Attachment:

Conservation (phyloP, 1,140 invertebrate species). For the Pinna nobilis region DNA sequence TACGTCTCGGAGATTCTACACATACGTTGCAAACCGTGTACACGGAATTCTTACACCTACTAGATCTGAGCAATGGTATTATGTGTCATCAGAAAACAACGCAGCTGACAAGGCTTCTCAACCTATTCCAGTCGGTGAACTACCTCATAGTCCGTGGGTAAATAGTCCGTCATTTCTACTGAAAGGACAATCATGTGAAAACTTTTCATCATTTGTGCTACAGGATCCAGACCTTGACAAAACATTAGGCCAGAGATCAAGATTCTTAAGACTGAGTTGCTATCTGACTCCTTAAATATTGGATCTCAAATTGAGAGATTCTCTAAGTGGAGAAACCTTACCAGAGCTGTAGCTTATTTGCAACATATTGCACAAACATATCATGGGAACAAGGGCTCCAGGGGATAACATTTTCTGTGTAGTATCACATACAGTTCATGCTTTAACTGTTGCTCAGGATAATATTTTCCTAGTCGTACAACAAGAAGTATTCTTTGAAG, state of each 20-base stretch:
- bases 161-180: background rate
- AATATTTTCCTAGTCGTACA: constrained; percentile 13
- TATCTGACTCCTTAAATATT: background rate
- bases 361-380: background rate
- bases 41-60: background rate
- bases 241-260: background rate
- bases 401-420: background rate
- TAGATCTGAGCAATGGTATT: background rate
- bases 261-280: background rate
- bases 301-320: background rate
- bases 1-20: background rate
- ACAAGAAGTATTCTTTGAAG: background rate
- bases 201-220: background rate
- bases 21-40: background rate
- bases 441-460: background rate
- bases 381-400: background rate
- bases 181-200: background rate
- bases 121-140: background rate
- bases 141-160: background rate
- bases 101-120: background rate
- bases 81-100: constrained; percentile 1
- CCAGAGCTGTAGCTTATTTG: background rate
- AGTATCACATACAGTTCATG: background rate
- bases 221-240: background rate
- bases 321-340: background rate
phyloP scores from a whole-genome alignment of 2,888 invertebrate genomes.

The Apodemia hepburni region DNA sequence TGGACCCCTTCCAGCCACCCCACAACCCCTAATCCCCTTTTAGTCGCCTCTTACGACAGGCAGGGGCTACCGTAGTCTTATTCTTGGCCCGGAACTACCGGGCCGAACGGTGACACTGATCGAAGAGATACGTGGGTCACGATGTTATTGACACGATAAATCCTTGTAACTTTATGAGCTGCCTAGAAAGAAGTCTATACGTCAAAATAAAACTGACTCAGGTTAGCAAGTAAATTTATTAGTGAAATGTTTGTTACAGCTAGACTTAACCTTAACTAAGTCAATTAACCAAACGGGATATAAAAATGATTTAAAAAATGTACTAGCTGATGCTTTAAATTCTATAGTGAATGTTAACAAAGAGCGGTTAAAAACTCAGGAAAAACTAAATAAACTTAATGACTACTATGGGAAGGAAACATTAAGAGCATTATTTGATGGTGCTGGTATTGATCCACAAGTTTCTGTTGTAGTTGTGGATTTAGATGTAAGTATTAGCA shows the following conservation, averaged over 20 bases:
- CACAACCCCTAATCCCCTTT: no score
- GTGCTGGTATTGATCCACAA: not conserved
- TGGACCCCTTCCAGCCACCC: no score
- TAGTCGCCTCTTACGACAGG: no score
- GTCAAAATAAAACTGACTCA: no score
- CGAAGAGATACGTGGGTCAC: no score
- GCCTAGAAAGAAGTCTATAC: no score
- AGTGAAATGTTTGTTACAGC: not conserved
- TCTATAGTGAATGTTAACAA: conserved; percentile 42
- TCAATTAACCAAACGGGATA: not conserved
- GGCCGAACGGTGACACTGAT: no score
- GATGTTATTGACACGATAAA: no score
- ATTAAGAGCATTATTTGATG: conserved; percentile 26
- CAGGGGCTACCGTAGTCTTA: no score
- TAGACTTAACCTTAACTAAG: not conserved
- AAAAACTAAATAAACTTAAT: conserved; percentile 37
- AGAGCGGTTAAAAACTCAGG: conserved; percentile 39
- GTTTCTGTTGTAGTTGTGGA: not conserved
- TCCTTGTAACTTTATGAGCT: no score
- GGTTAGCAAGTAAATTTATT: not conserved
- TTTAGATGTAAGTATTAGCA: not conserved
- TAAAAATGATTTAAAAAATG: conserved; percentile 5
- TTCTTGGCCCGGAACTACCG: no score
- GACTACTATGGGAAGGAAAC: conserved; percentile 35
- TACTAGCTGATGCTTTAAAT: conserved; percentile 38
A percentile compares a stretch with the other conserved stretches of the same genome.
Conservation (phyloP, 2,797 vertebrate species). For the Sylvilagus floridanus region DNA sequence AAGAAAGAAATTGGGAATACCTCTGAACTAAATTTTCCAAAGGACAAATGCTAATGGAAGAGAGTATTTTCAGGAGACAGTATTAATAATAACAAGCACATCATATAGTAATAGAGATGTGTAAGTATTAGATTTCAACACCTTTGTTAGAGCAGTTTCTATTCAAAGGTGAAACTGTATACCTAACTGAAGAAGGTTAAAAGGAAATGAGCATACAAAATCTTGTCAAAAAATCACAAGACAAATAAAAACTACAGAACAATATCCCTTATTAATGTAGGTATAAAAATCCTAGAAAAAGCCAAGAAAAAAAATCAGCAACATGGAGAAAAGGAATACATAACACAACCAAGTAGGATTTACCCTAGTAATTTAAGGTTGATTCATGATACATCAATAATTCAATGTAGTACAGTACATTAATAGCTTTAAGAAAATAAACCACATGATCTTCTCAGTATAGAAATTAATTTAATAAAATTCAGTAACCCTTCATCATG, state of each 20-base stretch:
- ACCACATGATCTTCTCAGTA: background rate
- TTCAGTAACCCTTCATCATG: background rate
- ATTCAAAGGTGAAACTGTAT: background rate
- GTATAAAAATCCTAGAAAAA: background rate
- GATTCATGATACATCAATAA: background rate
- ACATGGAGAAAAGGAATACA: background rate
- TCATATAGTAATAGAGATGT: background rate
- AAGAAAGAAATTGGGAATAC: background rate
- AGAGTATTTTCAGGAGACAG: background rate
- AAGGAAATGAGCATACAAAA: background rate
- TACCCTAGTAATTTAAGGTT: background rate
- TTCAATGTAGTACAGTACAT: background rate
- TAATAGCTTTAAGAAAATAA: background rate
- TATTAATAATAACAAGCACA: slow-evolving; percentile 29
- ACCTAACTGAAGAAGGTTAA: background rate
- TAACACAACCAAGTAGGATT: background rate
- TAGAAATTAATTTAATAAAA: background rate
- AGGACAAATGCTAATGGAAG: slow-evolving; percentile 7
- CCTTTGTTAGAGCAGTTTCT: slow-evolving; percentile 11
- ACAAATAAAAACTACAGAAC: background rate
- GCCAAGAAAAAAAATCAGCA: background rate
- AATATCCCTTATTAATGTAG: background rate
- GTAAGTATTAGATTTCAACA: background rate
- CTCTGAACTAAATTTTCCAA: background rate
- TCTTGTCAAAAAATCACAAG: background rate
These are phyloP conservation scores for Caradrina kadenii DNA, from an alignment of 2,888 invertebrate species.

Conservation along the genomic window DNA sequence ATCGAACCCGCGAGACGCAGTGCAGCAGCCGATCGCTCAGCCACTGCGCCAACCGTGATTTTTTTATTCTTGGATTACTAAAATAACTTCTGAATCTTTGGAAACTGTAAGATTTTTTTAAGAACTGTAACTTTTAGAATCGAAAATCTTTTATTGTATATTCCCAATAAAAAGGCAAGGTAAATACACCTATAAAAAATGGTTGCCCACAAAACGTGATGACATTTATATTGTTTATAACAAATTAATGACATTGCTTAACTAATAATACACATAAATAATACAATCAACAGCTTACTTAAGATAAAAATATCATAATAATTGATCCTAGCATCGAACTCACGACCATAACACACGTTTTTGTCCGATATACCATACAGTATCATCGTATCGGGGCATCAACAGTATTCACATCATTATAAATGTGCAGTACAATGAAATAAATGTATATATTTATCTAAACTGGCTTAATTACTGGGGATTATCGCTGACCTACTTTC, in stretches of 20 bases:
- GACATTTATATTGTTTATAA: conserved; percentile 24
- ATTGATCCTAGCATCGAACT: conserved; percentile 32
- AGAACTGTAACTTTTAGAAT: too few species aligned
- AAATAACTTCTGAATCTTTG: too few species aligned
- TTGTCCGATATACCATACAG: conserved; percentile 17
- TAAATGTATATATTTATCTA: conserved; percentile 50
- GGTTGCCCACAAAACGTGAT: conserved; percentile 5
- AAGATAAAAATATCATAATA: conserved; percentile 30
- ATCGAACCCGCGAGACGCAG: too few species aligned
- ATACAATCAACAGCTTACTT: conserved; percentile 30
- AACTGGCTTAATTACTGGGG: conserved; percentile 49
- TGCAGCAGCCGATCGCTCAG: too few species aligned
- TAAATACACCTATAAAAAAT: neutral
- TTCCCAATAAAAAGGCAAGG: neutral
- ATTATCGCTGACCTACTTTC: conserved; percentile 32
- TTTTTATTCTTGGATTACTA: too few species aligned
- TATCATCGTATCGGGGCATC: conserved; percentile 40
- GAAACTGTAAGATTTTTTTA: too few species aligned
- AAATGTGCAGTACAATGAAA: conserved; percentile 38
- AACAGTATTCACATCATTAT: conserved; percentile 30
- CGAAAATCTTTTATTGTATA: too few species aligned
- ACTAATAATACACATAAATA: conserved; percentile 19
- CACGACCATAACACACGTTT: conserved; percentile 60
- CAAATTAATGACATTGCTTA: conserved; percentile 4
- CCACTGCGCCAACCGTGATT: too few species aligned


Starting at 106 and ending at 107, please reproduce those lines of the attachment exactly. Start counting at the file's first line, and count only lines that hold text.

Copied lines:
- CAAATTAATGACATTGCTTA: conserved; percentile 4
- CCACTGCGCCAACCGTGATT: too few species aligned